During the final days of WWII a drama took place at the salt mine of Altaussee in Austria. Serving as a huge repository for priceless art stolen by the Nazis, eight bombs threatened to destroy the mine. Who rescued the thousands of paintings?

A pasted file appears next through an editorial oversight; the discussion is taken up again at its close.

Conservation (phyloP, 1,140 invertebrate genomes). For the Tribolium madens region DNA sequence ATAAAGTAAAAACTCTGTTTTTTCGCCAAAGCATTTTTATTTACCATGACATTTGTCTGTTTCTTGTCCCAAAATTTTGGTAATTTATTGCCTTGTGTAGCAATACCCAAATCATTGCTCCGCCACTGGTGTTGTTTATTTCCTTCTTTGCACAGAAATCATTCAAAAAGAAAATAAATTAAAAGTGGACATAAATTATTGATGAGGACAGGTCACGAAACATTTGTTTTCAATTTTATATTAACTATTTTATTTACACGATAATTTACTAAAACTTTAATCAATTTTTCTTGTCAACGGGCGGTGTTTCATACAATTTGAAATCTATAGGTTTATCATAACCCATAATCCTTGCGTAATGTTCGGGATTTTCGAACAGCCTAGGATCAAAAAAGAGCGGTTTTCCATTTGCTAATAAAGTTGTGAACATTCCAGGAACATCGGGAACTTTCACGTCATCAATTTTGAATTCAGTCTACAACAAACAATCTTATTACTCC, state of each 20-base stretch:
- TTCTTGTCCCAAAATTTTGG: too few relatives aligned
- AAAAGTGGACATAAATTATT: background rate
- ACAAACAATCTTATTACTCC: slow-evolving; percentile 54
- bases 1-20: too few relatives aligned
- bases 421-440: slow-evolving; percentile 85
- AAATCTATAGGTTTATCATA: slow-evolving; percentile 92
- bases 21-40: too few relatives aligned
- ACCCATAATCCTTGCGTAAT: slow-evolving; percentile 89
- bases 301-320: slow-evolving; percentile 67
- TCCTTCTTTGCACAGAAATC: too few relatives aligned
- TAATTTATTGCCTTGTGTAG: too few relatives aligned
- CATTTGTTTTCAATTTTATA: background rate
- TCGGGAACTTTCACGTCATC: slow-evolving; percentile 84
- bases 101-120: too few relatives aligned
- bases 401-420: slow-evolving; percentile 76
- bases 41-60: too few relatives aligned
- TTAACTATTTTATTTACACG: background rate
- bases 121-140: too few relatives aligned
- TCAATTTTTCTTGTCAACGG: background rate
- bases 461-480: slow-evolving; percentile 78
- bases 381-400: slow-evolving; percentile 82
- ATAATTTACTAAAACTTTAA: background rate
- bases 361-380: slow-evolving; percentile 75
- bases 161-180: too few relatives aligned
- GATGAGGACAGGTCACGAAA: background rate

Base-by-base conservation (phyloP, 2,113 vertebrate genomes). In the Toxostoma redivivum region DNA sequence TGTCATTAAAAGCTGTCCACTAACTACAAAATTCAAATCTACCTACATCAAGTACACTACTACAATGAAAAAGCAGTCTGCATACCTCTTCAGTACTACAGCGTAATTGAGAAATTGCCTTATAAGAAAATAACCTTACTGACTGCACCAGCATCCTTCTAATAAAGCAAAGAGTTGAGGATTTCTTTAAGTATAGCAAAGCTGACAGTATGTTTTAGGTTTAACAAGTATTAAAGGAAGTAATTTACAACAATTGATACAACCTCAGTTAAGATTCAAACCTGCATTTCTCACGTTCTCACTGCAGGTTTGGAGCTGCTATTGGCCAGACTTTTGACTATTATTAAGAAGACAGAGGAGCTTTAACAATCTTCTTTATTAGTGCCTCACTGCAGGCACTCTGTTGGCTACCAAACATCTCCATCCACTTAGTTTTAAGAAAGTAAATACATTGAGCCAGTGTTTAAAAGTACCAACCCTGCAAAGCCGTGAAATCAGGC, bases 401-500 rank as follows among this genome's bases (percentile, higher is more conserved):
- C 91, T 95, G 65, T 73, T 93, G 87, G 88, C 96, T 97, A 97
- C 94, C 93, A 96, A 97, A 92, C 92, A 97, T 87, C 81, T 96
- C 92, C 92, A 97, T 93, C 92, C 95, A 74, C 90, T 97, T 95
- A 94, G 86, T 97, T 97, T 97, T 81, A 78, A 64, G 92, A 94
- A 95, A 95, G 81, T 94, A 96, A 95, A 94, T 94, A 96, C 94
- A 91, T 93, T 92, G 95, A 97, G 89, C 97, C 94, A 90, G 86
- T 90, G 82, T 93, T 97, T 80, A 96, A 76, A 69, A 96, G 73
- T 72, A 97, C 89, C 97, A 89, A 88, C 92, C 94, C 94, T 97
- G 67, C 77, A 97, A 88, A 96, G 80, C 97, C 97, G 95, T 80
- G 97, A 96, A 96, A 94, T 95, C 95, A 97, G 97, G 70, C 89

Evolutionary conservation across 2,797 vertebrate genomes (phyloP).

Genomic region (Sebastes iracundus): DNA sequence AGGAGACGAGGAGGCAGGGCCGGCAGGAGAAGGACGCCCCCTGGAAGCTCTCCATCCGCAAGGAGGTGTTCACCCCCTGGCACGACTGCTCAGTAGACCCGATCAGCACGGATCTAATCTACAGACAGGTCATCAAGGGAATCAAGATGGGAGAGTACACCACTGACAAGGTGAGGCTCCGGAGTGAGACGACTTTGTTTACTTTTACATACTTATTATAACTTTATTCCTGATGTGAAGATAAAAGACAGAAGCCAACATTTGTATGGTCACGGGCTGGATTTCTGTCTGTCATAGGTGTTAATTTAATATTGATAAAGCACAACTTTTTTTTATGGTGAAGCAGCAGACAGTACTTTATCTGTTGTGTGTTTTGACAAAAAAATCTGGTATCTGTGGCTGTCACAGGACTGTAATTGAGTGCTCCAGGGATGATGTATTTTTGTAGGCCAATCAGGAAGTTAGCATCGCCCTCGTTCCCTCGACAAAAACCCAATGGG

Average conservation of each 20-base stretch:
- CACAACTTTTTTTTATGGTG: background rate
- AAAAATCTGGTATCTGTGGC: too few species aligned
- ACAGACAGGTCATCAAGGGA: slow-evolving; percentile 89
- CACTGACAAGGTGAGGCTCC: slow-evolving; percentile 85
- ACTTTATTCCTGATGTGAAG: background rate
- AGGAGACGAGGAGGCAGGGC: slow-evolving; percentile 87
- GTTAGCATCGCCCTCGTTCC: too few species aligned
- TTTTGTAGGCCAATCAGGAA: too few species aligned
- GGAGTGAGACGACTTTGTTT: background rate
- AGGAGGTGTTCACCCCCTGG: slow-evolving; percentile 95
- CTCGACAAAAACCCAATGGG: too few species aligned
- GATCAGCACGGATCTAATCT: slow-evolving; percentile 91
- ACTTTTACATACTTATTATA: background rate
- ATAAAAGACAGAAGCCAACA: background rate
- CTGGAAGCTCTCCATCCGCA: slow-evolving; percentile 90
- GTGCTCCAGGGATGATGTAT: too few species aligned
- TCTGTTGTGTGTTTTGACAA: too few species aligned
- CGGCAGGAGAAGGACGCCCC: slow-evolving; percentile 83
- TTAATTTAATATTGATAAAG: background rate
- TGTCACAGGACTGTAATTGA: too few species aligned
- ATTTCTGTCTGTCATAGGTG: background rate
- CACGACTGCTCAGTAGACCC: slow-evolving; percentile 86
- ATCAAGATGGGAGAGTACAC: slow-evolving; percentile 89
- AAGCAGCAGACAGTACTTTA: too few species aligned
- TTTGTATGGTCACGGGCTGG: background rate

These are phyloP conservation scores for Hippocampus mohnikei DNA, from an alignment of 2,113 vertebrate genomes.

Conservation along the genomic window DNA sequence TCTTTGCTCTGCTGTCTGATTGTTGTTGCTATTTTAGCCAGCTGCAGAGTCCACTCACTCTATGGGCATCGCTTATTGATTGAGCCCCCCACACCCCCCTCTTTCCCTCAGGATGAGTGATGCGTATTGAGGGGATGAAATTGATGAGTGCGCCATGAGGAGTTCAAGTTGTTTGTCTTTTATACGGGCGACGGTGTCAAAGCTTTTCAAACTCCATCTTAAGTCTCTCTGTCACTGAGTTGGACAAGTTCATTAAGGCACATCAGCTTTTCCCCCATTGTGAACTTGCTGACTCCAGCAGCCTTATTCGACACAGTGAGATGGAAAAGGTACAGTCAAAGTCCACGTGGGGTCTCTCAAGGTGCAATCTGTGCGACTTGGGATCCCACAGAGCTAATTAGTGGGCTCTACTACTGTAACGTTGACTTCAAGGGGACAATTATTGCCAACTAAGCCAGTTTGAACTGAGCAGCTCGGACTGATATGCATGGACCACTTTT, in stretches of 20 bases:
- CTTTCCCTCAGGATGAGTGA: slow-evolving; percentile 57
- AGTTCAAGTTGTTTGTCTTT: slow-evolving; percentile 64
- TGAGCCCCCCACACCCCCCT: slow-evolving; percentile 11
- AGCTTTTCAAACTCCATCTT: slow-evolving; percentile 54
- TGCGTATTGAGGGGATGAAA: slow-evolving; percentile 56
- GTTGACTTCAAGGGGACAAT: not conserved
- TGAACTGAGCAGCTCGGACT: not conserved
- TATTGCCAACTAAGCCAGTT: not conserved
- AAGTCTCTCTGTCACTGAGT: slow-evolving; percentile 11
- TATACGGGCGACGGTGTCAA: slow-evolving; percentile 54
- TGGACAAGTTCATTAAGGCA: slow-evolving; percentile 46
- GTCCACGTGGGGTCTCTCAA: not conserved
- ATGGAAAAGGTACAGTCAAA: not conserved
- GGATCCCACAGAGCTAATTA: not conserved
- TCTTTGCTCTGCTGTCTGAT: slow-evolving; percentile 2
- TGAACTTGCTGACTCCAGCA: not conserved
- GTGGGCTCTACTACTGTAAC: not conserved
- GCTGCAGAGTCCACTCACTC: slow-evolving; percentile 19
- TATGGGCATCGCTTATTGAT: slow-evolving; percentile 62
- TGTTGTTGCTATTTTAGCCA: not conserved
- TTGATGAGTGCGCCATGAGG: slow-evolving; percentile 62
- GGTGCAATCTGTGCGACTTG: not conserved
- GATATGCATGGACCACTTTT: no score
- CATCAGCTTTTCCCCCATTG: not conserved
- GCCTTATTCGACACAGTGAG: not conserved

While the Nazis were in power, they plundered cultural property from every territory they occupied. This was conducted in a systematic manner with organisations specifically created to determine which public and private collections were most valuable to the Nazi regime. As the Allied forces gained advantage in the war and bombed Germany’s cities and historic institutions, the Nazis began storing the stolen artworks in salt mines and caves for protection from Allied bombing raids. One of these salt mines was in Altaussee in Austria. At the end of the war the entire depot included over 22,000 artworks. In April 1945, as the Allied troops approached the salt mine, Gauleiter August Eigruber gave orders to blow it up. He had eight bombs each weighing 500 kg transported into the tunnels. The destruction was prevented at the last minute. Today, a number of people claim to have been the true saviours of the art treasure, amongst them the Americans. That’s what George Clooney tries to tell his audience in his feature film “The Monument Men”. But is his version of events really the truth?